CemeteryThough the painting is unrefined, my mind seems to combine the masses and make the gravestones clear. I was really going for the repetition of shapes and chose the spot because of the abundance of tall crosses.

On our final day I went with my girlfriend Sarah to the New Orleans Museum of Art in City Park. I saw a lot of art I liked, but there was one painting I spent a good amount of time studying.

TheToiletOfPsycheThe Toilet of Psyche by Charles Joseph Natoire is a rather large painting full of life-size figures. But what caught my attention was the drapery at the bottom.

TheToiletOfPsycheThe piece of cloth is a strong example of how using complementary colors can make something pop. The red shadows work well with the yellow and blue greens in the rest of the cloth. The whole painting is extraordinary to see in person, but I spent most of my time staring at the cloth. I need to give the effect a try.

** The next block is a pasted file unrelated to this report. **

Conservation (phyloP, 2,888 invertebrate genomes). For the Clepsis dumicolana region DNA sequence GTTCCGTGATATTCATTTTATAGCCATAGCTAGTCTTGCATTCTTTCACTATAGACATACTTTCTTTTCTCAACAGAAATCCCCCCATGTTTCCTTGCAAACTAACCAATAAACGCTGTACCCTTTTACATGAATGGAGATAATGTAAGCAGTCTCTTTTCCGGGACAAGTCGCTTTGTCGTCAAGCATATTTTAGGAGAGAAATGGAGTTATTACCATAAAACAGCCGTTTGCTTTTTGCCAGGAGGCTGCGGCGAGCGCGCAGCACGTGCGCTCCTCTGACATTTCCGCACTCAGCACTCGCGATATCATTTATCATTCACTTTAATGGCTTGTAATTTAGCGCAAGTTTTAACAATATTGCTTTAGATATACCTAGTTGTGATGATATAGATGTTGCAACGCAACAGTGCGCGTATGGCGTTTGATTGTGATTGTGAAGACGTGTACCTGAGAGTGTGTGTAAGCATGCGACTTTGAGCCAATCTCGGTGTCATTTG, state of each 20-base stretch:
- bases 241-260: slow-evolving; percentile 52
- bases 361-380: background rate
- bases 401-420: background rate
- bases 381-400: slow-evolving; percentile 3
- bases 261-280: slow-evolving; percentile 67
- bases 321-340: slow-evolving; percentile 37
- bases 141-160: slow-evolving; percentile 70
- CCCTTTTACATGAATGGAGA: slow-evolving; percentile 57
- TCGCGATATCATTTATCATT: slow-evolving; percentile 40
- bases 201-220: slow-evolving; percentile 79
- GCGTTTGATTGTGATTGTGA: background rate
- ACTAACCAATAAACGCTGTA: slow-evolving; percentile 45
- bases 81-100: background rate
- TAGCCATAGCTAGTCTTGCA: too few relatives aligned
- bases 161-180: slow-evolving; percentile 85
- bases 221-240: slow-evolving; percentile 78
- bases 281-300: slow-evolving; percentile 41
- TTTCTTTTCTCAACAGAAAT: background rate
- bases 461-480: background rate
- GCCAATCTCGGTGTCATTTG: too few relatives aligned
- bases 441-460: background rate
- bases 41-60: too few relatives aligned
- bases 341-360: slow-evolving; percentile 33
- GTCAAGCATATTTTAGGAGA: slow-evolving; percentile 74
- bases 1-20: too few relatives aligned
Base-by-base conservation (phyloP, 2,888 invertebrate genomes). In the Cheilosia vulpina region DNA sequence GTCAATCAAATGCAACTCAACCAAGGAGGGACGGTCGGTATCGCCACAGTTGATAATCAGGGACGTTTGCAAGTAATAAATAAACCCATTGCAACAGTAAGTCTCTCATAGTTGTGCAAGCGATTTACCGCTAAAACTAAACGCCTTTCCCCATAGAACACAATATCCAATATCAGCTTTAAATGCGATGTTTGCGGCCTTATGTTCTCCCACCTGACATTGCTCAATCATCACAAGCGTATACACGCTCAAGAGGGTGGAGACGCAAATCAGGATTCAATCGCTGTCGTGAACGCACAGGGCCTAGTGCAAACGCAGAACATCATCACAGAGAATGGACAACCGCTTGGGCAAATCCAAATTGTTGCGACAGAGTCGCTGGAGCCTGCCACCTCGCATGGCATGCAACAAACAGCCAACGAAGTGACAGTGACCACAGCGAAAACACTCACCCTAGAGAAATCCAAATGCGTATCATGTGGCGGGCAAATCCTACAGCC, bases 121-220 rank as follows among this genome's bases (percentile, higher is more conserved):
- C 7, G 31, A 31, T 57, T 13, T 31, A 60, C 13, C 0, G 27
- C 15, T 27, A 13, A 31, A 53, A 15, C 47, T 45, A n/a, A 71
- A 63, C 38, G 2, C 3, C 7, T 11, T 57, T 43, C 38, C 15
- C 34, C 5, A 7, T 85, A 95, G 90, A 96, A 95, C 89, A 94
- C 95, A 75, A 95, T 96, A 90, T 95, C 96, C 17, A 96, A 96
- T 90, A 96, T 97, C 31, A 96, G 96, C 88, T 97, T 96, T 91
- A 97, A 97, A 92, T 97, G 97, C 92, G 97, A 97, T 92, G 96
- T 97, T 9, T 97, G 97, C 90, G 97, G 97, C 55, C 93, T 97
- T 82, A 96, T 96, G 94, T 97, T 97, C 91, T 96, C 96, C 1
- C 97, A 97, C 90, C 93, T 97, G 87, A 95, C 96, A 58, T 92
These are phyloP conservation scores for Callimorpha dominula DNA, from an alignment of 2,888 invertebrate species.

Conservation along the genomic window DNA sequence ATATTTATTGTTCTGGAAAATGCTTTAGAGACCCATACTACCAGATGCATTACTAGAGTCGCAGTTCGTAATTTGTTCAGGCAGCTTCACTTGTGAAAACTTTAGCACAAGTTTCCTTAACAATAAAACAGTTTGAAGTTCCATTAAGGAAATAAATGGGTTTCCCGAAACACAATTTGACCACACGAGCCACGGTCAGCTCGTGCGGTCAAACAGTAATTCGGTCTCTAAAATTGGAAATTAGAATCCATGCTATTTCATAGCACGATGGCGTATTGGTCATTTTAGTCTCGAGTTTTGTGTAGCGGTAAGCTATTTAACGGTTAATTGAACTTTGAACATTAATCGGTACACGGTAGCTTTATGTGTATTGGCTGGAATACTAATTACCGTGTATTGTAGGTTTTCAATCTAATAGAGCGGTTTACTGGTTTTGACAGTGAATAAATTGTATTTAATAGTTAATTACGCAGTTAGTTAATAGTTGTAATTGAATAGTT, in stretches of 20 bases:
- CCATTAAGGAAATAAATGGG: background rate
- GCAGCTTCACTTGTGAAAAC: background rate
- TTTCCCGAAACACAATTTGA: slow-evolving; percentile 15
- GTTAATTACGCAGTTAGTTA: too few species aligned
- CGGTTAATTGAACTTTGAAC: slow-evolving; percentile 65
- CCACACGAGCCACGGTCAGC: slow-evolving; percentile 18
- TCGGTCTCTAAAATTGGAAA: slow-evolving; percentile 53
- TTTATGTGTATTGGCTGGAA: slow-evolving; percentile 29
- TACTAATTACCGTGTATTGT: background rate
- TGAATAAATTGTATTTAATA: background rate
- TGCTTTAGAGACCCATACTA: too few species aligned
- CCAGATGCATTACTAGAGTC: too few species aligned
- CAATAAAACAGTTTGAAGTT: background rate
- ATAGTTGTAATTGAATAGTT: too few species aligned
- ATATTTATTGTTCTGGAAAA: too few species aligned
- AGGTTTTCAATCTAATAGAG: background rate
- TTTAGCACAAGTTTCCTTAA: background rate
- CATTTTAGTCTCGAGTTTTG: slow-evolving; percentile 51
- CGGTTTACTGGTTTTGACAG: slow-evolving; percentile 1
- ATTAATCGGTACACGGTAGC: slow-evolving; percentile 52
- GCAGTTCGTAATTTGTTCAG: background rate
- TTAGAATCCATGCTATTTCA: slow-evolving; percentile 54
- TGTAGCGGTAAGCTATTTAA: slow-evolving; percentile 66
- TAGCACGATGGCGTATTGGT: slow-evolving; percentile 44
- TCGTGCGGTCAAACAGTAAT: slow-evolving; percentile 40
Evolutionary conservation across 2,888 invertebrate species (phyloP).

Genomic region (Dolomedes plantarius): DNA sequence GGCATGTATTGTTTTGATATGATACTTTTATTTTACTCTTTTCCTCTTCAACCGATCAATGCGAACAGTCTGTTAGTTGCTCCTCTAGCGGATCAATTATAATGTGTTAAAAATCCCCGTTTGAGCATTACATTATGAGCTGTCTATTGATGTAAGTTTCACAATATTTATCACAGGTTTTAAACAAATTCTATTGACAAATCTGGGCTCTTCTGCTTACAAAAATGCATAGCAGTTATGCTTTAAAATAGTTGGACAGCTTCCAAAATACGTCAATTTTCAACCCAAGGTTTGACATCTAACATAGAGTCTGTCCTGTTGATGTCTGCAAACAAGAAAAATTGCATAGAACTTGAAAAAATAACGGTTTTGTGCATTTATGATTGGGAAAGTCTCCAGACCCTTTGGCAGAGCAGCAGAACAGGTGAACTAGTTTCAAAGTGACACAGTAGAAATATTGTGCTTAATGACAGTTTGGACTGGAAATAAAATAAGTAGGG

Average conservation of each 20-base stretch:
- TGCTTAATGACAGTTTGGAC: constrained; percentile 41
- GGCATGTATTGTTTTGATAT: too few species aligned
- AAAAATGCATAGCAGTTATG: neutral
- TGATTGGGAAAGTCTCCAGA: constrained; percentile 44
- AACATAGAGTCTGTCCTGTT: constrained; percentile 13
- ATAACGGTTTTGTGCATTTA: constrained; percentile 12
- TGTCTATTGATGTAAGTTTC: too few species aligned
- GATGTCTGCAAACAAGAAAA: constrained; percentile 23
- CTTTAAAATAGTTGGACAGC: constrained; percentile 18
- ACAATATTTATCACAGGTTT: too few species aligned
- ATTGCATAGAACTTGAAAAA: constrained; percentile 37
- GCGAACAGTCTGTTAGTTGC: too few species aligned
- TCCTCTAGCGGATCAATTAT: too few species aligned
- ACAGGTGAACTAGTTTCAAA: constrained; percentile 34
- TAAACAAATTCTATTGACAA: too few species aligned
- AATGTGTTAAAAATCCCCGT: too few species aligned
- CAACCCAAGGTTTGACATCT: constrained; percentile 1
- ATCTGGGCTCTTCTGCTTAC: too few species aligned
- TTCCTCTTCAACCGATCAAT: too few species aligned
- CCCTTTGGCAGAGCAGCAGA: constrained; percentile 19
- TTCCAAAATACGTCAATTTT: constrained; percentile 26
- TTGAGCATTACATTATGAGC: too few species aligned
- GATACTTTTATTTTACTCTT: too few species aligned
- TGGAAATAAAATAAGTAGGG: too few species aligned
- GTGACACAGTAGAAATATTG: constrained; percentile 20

I like going to a museum every week. I might pop down to the Currier Museum in Manchester, NH next. Saturday mornings are free for NH residents!


Painting in College Woods

At last I am done with the semester. First year of grad school out of the way! To celebrate I headed out into UNH’s College Woods to do some plein air painting. Well, first I bought some 5″x7″ canvas boards, gessoed, and toned them and then I went out.

Woods 5:14:15